Does this ruling mean that subcontractors and suppliers who lose their mechanic’s lien rights are out of a safety net to go against a project owner for payment recovery? Interestingly, Smith is an unpublished Virginia Supreme Court opinion. Although unpublished opinions lack precedential effect, they provide insight into the disposition of the Court and can be predictive of future rulings. To that end, if quantum meruit is precluded when an express contract is present, does the Supreme Court also intend to bar unjust enrichment claims under similar circumstances? Maybe. Does this ruling indicate that the Supreme Court views the Mechanic’s Lien as the only method for an unpaid third party subcontractor or supplier to pursue a project owner in the absence of a direct contract? Perhaps.
Adding further uncertainty to the answer is the fact that Circuit Courts in Virginia and the Supreme Court of Virginia have used the terms quantum meruit, implied contract, quasi-contract, and unjust enrichment interchangeably for decades without explanation. The terms describe technically distinct causes of action. The use of the terms as synonyms by the Courts may be due to the fact that the desired result of quantum meruit, implied contract, quasi-contract, and unjust enrichment is the same; i.e., the third party subcontractor or supplier who provides the benefit is paid, and the owner who receives the benefit does not get it for free.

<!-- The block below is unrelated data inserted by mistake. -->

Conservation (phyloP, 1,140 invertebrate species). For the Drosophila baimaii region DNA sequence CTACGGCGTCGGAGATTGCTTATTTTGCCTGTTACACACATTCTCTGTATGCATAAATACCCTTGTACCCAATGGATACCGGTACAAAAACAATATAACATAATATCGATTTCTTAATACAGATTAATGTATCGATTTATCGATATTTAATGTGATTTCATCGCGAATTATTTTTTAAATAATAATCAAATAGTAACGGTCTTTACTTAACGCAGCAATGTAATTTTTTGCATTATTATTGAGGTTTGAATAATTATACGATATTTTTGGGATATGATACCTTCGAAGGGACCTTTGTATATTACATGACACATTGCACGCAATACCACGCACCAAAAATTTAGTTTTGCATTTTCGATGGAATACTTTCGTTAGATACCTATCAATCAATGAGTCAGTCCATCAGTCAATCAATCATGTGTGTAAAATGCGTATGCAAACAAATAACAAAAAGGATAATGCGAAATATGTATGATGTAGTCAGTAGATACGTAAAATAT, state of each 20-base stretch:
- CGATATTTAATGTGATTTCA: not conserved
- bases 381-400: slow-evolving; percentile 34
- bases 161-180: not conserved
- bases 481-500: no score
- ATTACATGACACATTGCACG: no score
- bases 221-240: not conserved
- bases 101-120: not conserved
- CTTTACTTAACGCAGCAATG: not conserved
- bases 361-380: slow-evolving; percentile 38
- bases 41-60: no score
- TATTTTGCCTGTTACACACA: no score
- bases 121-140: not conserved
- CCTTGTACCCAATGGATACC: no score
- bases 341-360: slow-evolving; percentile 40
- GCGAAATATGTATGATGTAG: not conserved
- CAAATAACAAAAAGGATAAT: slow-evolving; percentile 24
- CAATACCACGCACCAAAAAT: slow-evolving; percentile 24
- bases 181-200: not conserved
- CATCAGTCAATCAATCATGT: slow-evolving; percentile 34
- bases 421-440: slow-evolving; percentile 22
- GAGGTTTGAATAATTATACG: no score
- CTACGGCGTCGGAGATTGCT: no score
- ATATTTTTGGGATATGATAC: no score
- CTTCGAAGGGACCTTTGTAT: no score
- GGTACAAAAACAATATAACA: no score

The widely accepted distinction between claims for quantum meruit and those for unjust enrichment is as follows: quantum meruit is based on a contract “implied in fact,” and unjust enrichment is based on a contract “implied in law.” An “implied in fact” contract is an actual contract that is neither written nor oral, but demonstrated by the actions of the parties. The parties to an implied contract do not articulate the amount of consideration due. As a result, the Court implies just compensation – or quantum meruit - based on the reasonable value of the work performed. On the other hand, a contract “implied in law” is often referred to as a claim for “unjust enrichment.” A contract “implied in law” is not an actual contract, but an obligation implied by the Court to require the recipient of a benefit to pay for its value.
The question now becomes whether the practice of using these terms interchangeably was intentional or the inadvertent consequence of imprecisely using similar terms. If the Supreme Court intends the terms quantum meruit, unjust enrichment, implied contract and quasi-contract to be synonyms describing a broad equitable concept to prevent the unjust retention of benefit, then the ruling in Smith probably foretells a blanket limitation on a third–party subcontractor’s or supplier’s remedy against an owner – in the absence of a direct contractual relationship - to the statutory Mechanic’s Lien. (Of course, we are assuming that the other party who is in privity with the subcontractor or supplier is judgment proof, e.g. bankrupt.) If, however, the Supreme Court draws a distinction between contracts “implied in fact” and “implied in law,” then a third-party contractor, not in privity, may still proceed against owners for unjust enrichment based on a quasi-contract theory. Until the Supreme Court of Virginia provides clarification, those parties with Mechanic’s Lien rights should vigilantly guard those rights or risk being unable to recover from project owners.